thing I do like to try to do, by m ak­ only one arm.
ing the show as real as possible,
is to put people in a strange place Michael
where their heads and their hearts And what becom es so em otional,
are in conflict. This is the mom ent what gets exp ressed there, is the
that I find sublim e. Rene Lavand ability to overcom e this, to do
calls it exquisite anguish. Be­ these things one-handed that a
cause your head says “That can’t person shou ldn ’t be able to do
be real. I know that what I ju st ex­ two-handed. And that’s not an
perienced w asn ’t real.” And your intellectual m essage, it’s an em o­
heart goes “That was the m ost real tional m essage. But it’s content.
thin g— that w as a real as w alking And m aybe that’s what I’m doing,
down the street.” That’s how real trying to get an em otional m es­
it feels. And we don’t like that in sage rather than an intellectual
our lives. We don’t like that. It sort m essage. I am very disappointed
of w akes you up, it’s like a bucket with m ost perform ers that 1 watch,
of w ater on your head. Which is sim ply because they do nothing
the thing I really like to do. But I’m that in any w ay grabs me. T h ey’re
very lim ited in offering any kind ju st doing tricks. And at this stage
of intellectual content, in term s in my life I’ve seen enough tricks.
o f my w orld view. Sim ply because I’ve seen more than enough. I re­
the venue d oesn ’t allow that to ally want to see som ething more
happen v e ry often. than that.

Pete Pete
The only venue I can think of When you perform , since y o u ’re
w here you can do that is the Close w orking conversationally, do
Up Room at the Castle. But y o u ’d you sp ecifically design segm ents
have to have a separate act ju st where you can interact with the
for that one venue. spectators, or do you ju st let it
come up because it’s going to
Michael come up anyw ay?
Rene Lavand is probably the stron ­
gest close-up guy I’ve ever seen at
im parting an em otional exp eri­

Michael looking at me sayin g “Oh nice
I tend not to factor that in. One tricky trick, magic boy.” That’s a
of the things that m ost guys do prim e exam ple o f letting the leash
incorrectly, I feel, esp ecially in a out, letting her be the star of this
close-up venue w here it is con­ m om ent. And some of them are hi­
versation al, is to let the show slip larious with the venom they use.
aw ay from you, and not be able to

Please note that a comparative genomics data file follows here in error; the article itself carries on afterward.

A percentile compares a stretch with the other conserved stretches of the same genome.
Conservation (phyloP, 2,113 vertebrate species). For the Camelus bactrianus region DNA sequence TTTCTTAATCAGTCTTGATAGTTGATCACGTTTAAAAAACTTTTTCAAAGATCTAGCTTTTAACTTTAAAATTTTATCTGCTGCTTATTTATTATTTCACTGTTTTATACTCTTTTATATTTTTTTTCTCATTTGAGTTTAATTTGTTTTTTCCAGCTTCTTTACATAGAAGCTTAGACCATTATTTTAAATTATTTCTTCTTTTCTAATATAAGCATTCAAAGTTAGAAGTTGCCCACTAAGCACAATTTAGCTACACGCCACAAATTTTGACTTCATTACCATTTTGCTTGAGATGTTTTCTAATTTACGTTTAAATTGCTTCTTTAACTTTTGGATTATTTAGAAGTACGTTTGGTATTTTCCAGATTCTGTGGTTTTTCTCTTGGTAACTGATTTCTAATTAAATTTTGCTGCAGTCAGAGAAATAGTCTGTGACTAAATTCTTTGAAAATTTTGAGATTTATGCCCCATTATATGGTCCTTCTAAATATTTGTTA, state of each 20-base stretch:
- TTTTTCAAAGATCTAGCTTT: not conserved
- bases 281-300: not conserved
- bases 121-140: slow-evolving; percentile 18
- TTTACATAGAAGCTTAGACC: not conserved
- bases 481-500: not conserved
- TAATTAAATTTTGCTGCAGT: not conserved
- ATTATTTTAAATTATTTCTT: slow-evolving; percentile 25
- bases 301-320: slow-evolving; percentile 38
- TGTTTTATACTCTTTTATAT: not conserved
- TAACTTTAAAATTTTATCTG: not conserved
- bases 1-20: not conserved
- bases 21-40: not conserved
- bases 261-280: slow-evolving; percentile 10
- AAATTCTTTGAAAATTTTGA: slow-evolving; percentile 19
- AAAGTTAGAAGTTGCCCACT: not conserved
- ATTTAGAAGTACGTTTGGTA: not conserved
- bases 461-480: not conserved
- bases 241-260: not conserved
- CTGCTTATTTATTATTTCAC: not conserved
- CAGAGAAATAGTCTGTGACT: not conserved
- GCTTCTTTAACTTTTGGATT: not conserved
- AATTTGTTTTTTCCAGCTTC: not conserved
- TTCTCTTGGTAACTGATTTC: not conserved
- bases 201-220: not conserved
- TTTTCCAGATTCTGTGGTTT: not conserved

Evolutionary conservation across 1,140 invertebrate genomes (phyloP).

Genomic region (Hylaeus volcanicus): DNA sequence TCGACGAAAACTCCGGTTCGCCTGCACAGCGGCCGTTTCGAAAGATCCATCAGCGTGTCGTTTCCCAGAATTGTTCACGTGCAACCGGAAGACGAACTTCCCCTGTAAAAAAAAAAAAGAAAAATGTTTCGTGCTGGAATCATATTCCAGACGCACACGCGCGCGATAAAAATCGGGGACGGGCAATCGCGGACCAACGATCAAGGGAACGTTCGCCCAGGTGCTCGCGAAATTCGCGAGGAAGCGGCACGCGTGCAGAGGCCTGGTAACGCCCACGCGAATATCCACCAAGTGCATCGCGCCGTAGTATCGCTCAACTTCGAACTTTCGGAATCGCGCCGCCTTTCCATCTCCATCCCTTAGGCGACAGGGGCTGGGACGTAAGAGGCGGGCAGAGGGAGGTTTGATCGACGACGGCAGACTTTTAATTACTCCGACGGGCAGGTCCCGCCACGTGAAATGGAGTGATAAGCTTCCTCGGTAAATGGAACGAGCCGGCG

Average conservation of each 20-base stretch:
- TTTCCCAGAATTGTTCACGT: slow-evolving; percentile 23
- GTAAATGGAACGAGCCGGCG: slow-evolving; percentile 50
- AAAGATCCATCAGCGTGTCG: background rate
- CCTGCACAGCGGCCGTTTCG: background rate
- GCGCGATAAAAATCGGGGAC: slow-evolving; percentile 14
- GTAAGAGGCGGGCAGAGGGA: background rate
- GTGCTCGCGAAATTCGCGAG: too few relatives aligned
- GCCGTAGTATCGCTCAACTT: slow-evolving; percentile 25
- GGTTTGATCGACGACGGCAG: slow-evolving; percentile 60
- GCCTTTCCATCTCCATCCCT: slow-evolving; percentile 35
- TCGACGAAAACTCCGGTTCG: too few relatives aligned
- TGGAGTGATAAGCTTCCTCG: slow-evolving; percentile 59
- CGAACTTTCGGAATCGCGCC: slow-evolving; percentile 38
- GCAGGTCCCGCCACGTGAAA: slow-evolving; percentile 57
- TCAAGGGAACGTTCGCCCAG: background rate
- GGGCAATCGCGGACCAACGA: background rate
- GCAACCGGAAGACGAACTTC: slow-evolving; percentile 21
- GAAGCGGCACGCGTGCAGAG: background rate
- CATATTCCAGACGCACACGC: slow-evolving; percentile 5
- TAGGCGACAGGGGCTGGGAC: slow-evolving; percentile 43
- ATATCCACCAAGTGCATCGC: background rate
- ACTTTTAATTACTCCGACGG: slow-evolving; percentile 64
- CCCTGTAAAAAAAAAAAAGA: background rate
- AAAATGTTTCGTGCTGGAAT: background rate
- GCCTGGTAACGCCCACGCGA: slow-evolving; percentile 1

m aintain control. So I’m very care­ Pete
ful when I work, to clearly define T h ey’ve been w aiting a long time
those m om ents when I’m letting to say that.
the show slip out into the au d i­
ence for a m inute, and it’s alw ays Michael
a very tight rein. So that even Now, there’s as good a reason for
though som ebody m ay be nam ing the cards to fall as there w as for
a card, picking a card, show ing it them to stay. And now, the whole
around, I am still the show. I’ve trick, there’s not a word o f “patter”
seen this with standup com ics who in that. Everything is situational,
the very first thing they do when everyth in g com es out o f the m o­
they w alk out on stage is go “Hey, ment.
w here are you from ? What do you
d o?” And the show ju s t goes off Pete
the stage and in the audience, and Because you started by telling a
un less y o u ’re a great com ic, a lot story, and because the audience
o f tim es you never get it back. w ants to know the end o f that
story, any time control goes out
When I started doing the m agne­ to the audience, you can alw ays
tized cards, I had a presentation. bring it back, because you control
I figured out w hy do the cards the story. So the spectator gets to
stick to m e— I’m the m ost attrac­ have their moment, but as soon as
tive guy in Las Vegas. But in order that m om ent is over, it’s back to
to make the cards fall, I used Gary you. So that’s one benefit you get
Plants’ patter, which w as sim ply from d eveloping a presentation
give me a num ber betw een five out in advance, by having a good
and ten — s ix — count to six, one p resentation, it’s much easier for
two three four five, and when they you to keep control. Because the
reach six, the cards drop. And audience wants to hear how it
that’s okay, but it has nothing to ends.
do with what has com e before.
And then, in perform ance, all of Michael
a sudden I hit on this idea, that Right. And you know, the sto ry I’m
w hat’s holding them up is my in­ talking about here is not the 13 -
flated ego, this big balloon o f ego year-old kid standing up and going
holding the cards up. And so to “The last time I went to In d ia...”
get them to fall, we ju s t rein that Most of the patter that I cam e up
in. I get that line with the wom an with during the Houdini Lounge


days sim ply was about the fact videos. The Power part is “Why
that I was a guy from Indiana who does the magic happen? What is
was living in Las Vegas, and what in the body o f the trick that pro­